On the first day of spring training at Legends Field in Tampa, Florida, things looked a lot like they did last year. Carl Pavano was still hurt. Gary Sheffield was happy, then mad, then happy about his contract. A-Rod and Derek Jeter fielded grounders silently on the left side, a rejuvenated Jason Giambi hit tape-measure home runs, and Hideki Matsui’s every move brought a thousand shutter clicks from Japanese photographers.
After 90 minutes or so, with their morning workout done, the players walked to the dugout. Many of the hundreds of fans on hand started screaming their names.
“A-Rod, pleeassse sign!”
“Derek, it’s my birthday!”
Major leaguers are adept at situational deafness, and a stream of Yankees moved down the dugout steps barely acknowledging the faithful who had traveled great distances to watch them play catch.
Only Yankee debutante Johnny Damon stopped. It isn’t surprising. In his four years in Boston, Damon was the team’s unofficial goodwill ambassador, signing for fans and entertaining the media after tough losses, allowing the more truculent Mannys, Pedros, and Nomars to steal away. Standing on the dugout steps, Damon signed a few balls and was showered with Sharpies, cards, and a program that nearly beaned him squarely on his—it must be said—somewhat Neanderthal head. But Damon didn’t get mad or scurry off into the clubhouse; he just smiled.
In time, he said politely, “I’ll sign more later, but I’ve got to do my running. Believe me, I’d rather sign than run.”
As Damon waved good-bye, fans clapped uncertainly. Some were slack-jawed. An actual interaction with a Yankee? Did that just happen?
It’s unlikely that George Steinbrenner paid $52 million for Johnny Damon to write his name and crack jokes about skipping work. But then again, maybe he did.
Six years removed from its last world championship, the planet’s most storied sports franchise now auditions saviors annually—A-Rod, Randy Johnson, Giambi—only to downgrade them to apostles or false prophets when they fail. With their $207 million payroll, the Yankees blithely ignore modish Moneyball hypotheses and operate instead according to Oscar Wilde’s sports-management theory that “nothing succeeds like excess.” So it came as no surprise that just before Christmas, with no 27th championship trophy to place on his mantel, George Steinbrenner went out and bought the Boston Red Sox personal Jesus. Johnny Damon’s resemblance to the biblical savior is so great that W.W.J.D.D. T-shirts became as common as delays at Logan (a garish take on Da Vinci’s Last Supper hangs in the dining room of Damon’s Orlando, Florida, home with J.D. as J.C. and the 2004 Sox standing in for the Jerusalem Twelve). Signing Damon away from the Yankees’ sworn enemy was a bold, even blasphemous stroke. Imagine the Jews saying “We’ve grown tired of waiting on this Yahweh fellow—let’s grab Muhammad and make him our own.”
Although the Yankees expect their new center-fielder and leadoff hitter to chase down fly balls that the rapidly calcifying Bernie Williams can no longer reach; bat, say, a crisp .300; score 110 runs; and steal twenty bases, Damon is also charged with jazzing up a team that features six possible Hall of Famers but not one soul likely to threaten Yogi for Most Lovable Yankee. Last year, the Yankees got off to a disastrous start and were without four-fifths of their opening-day starting rotation at one point or another, but their fatal flaw was that they played—how to phrase this elegantly?—like they had sticks up their asses. A team that recently boasted a gouty, brawling David Wells, wearing the Babe’s cap, and an erudite but crabby Paul O’Neill, who might go mental after a strikeout and dismantle a Gatorade cooler, is now made up primarily of exquisitely talented drones who play without joy and buckle under the weight of great expectations.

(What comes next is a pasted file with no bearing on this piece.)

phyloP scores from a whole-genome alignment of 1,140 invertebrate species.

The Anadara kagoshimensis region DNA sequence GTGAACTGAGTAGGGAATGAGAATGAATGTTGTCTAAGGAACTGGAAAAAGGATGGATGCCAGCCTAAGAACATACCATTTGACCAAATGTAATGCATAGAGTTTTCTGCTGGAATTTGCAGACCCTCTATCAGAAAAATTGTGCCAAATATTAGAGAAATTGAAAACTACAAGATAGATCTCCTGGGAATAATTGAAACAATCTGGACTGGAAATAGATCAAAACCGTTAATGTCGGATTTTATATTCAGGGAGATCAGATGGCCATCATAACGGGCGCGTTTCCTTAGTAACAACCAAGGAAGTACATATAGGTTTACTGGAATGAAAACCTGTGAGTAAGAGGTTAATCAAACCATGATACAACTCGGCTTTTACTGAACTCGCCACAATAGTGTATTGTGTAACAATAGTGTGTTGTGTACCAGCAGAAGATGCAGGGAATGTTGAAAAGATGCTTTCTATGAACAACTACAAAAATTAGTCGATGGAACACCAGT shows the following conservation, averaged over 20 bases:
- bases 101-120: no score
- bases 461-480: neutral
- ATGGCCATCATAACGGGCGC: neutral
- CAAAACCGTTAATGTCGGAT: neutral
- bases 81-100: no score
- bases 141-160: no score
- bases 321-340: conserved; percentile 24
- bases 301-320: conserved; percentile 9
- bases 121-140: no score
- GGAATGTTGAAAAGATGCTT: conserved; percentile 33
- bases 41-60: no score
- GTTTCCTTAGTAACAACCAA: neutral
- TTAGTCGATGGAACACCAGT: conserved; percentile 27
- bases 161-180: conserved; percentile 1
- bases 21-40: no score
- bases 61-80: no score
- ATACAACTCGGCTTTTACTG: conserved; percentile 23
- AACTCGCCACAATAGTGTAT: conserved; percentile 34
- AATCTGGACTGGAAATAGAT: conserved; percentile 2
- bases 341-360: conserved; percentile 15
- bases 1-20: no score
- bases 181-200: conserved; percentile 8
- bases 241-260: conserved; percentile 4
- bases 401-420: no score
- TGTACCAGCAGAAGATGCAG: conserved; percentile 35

Enter Damon, a man who titled his autobiography Idiot, got stoned every day when he was 12, and relieved stress during the 2004 ALCS by dropping a pumpkin off the balcony of his 34th-floor Ritz-Carlton condo in Boston. Yes, Damon can play the game—he’s among the league leaders in runs scored this decade. But make no mistake: He’s not here simply to hit, catch, and run. He’s here to remove the stick.
It’s lunchtime at Legends Field in the Yankees clubhouse-slash-Biosphere. In one corner, Yankee emeritus Bernie Williams tunes a guitar. The team agreed this winter to bring back Bernie for one more season as a spare part, but at 37, his hair is flecked with gray, and he’s sporting a bit of a belly. Already he seems part of Yankees glories past. Down the row, Derek Jeter patiently answers the familiar March questions about rounding into shape and the team gelling. A few stalls away, Alex Rodriguez undresses. A couple of reporters venture a step toward him before A-Rod sternly but politely says, “After I shower, guys.” The widely held idea that reporters dislike the Yankees’ MVP is both true and not true. What’s clear is that A-Rod despises the media feeding trough that is the Yankees clubhouse. “My whole life is about being crushed,” Rodriguez was recently overheard telling a clubhouse visitor. Still, Rodriguez likes a few reporters, and he exchanges win predictions with one before disappearing into the steam. The reporter says 98. A-Rod offers a shake of his head indicating no, and stage-whispers, “One-oh-three.”